Some 27% of Australians persistently or casually download screen content illegally and at a growing rate over the past 12 months, according to new research from the Intellectual Property Awareness Foundation, a coalition of film and TV organizations. The report showed 86% of people who download or stream illegally at least once a week admit they do so because it’s free. Incongruously, 71% of the 1,654 adults surveyed acknowledge that piracy is stealing but 76% don’t think they contribute to the problem. Some 50% of respondents agree that Internet Service Providers should take more responsibility to prevent the illegal distribution of movies and TV shows online. — Don Groves
Univision Signs New Deal With FiOS
Univision Communications has reached a comprehensive multiyear agrement with Verizon FiOS to continue carrying the U.S. Spanish-language media leader’s Univision and TeleFutura network feeds and owned-and-operated broadcast stations, the cable network Galavisión. Multichannel News reports the deal also includes Univision’s new cable services sports network Univision Deportes, telenovelas network Univision tlnovelas and FOROtv, a Spanish-language news network. The FiOS agreement also includes plans for multiplatform authentication rights for Univision’s upcoming interactive digital video platform for existing and new networks. The FiOS pact is Univision’s third far-reaching affiliate agreement in 2012. Dish Network and AT&T U-verse reached deals in January and May.
For all the talk about cord-cutting in the digital era, movement in that direction is relatively slow, as many viewers switch from cable to satellite or telepone providers rather than drop multichannel service altogether. Nielsen reports that 98% of viewing remained on traditional TV in Q4 2011. Cable lost more than 2.9 million subscribers as viewers switched to telephone or satellite providers. U.S. homes subscribing to cable, satellite or telephone providers for their TV service declined 1.5% or about 1.5 million last year, according to figures Nielsen released this week. Subscribers adding telco (about 1.9 million) or satellite service (roughly 280K) weren’t enough to make up the difference.
UPDATE, 6:45 AM: CFO Fran Shammo, the only Verizon exec on today’s call with analysts, blasted commentators who said yesterday that the telecom giant was forced announce that it will auction off some of its airwave spectrum — if the government approves its deal to buy licenses held by Comcast and other cable companies. “This is nothing near a fire sale,” he says. If Verizon doesn’t like the offers it receives “then we won’t go through with the sale.” He also denied charges that the company was forced to sell the spectrum “because we ran into a roadblock at the FCC,” which — along with the Justice Department — must approve the cable deal in order for it to close. “We’re being good stewards” of the publicly owned airwaves, he said. Most of the questions dealt with Verizon’s growing smartphone and wireless data business. The company says it now offers its speedy 4G LTE service in 230 markets, about two-thirds of the country. About 9.1% of its wireless customers have 4G devices, up from 0.6% a year ago. While Shammo steered clear of specifics about the earnings hit Verizon takes for subsidizing iPhones, he says that the company is supporting Microsoft’s effort to build what he called “a third ecosystem” for Windows-powered mobile devices in addition to Apple’s iPhones and Google’s Android systems. He’s bullish about tablet sales: Verizon sold 390,000 in Q1, up 60% vs the same period last year, but probably can improve on that. There was a slowdown in anticipation of the roll out of the new iPad, which was only available for two weeks in the period.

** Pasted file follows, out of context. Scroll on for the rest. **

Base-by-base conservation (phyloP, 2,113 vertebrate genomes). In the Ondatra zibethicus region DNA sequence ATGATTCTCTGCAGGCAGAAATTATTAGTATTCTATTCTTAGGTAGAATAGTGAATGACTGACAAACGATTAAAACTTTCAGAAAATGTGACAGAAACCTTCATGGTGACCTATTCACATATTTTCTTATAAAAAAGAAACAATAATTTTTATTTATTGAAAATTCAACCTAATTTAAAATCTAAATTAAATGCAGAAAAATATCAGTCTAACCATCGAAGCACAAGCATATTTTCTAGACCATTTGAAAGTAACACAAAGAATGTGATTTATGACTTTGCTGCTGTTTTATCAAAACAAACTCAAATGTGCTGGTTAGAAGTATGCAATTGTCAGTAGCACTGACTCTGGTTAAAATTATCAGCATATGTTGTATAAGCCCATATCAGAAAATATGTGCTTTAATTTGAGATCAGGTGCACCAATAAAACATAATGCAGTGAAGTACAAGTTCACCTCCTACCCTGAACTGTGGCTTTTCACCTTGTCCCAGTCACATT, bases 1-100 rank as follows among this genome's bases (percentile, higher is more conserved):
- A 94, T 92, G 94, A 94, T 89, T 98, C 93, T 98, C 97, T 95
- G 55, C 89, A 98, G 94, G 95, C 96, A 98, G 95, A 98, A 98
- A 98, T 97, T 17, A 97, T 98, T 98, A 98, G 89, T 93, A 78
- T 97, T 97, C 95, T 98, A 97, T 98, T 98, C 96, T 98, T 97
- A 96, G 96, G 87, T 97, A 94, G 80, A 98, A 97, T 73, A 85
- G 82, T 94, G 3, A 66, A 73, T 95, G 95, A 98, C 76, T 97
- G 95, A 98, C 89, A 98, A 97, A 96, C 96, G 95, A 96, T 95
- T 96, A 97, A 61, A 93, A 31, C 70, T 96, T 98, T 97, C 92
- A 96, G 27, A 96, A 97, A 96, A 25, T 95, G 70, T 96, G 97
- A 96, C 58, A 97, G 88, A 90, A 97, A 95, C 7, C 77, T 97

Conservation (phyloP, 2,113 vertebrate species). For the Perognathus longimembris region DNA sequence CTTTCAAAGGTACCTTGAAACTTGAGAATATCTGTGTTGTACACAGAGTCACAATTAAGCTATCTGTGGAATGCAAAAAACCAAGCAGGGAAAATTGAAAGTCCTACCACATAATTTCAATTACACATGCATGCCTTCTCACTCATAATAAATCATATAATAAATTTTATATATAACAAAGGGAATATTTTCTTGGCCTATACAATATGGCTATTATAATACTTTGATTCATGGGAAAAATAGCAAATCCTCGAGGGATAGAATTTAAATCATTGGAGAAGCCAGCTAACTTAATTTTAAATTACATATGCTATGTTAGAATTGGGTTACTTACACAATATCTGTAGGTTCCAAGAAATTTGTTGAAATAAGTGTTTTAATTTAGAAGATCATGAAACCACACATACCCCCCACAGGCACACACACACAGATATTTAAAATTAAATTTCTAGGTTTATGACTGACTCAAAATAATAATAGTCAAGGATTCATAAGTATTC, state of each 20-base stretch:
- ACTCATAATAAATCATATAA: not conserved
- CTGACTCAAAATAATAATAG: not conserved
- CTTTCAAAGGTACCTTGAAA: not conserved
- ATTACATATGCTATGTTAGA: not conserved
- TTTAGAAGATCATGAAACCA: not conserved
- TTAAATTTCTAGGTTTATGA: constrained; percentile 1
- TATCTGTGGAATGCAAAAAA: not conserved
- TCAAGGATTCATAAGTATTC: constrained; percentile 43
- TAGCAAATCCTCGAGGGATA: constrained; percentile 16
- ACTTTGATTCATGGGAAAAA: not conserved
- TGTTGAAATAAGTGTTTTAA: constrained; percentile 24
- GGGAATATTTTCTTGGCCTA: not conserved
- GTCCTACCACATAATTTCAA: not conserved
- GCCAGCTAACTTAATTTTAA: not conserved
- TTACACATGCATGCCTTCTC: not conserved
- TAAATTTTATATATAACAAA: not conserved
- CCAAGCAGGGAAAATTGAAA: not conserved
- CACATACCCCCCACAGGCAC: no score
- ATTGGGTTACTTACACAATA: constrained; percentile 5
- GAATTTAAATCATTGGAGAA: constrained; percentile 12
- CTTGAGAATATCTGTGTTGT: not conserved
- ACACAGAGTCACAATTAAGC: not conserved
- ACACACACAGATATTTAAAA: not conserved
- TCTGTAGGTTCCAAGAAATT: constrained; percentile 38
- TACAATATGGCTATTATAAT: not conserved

Verizon is starting to hold “major discussions with content providers on cross-synergies” for the phone giant’s still mysterious streaming video venture with Redbox — which is due to go live in August — CFO Francis Shammo told investors today at the Deutsche Bank Media & Telecom Conference. Verizon’s hoping that the new offering, seen as a potential rival to Netflix, will give it more leverage when it negotiates programming deals for its FiOS video service which competes with cable and satellite. “We were last to market and, obviously, the content providers made us pay a premium price for that,” Shammo says. But in its new negotiations with studios, Verizon’s seeking “a content play for all of our platforms, not just for one.” He notes that FiOS is now the fifth largest video provider, Verizon Wireless has about 100M subscribers, and Redbox attracts about 30M customers to its 35,000 kiosks. There’s still no word on what the venture with Redbox will offer and how much it will cost. The companies have said that it will be a national service, involve electronic sales and rentals, and include a tie-in with Redbox’s DVD rental kiosks. Verizon’s wireline unit will own 65% of the joint venture. ”Wireless is not involved,” Shammo says.
It will be interesting to see whether Cablevision ever discloses how much it spent on legal bills since 2009 to prevent customers of Verizon’s FiOS and AT&T’s U-verse from seeing HD feeds of MSG and MSG+. The regional sports channels are owned by Madison Square Garden, a company that’s controled by the Dolan family which also controls Cablevision. Whatever the cost, it seems to have been for naught: Cablevision today threw in the towel in one of the industry’s longest and most baffling battles after the U.S. Court of Appeals for the Second Circuit denied the company’s appeal of an FCC order in September requiring MSG to provide the HD feeds to two of its toughest competitors. FiOS customers in the New York area began to receive the sports channels in HD today; U-verse should have them soon.
It’s hard to figure out Verizon’s place in the infotainment world — and CEO Lowell McAdam kept things murky in his appearance today at the UBS Annual Global Media and Communications Conference. He wouldn’t address this week’s surprising report that the phone giant might launch its own national movie and TV streaming service, potentially pitting it against Netflix. But he’s clearly interested in the business: McAdam said that Verizon seriously considered bidding for Hulu. “The jury’s out, but I do believe there’s a place for over-the-top” — jargon for a digital alternative to traditional pay TV — he said. “That model has yet to be determined and I hope we’ll be a player in that.” Wouldn’t that hurt Verizon’s FiOS, which provides a cable-like TV service to 4M subscribers? “Over-the-top can be complementary,” McAdam says. ”I don’t think it’s one thing or the other.” He was equally certain that FiOS “will not be disadvantaged” by Verizon’s new agreement with Comcast and other cable operators: The phone company will pay them $3.6B for their wireless spectrum — but also give them opportunities to sell Verizon Wireless phone service, even in markets where they compete with FiOS. McAdam says that he expects FiOS to eventually capture as much as 50% of the video and broadband customers in the markets it serves.
Verizon Communications plans to launch a movie-and-TV streaming service that would compete with Netflix, cable TV systems and potentially Amazon, Reuters reported Tuesday. In a strategy that would make the service available to 85 million US households, Verizon is …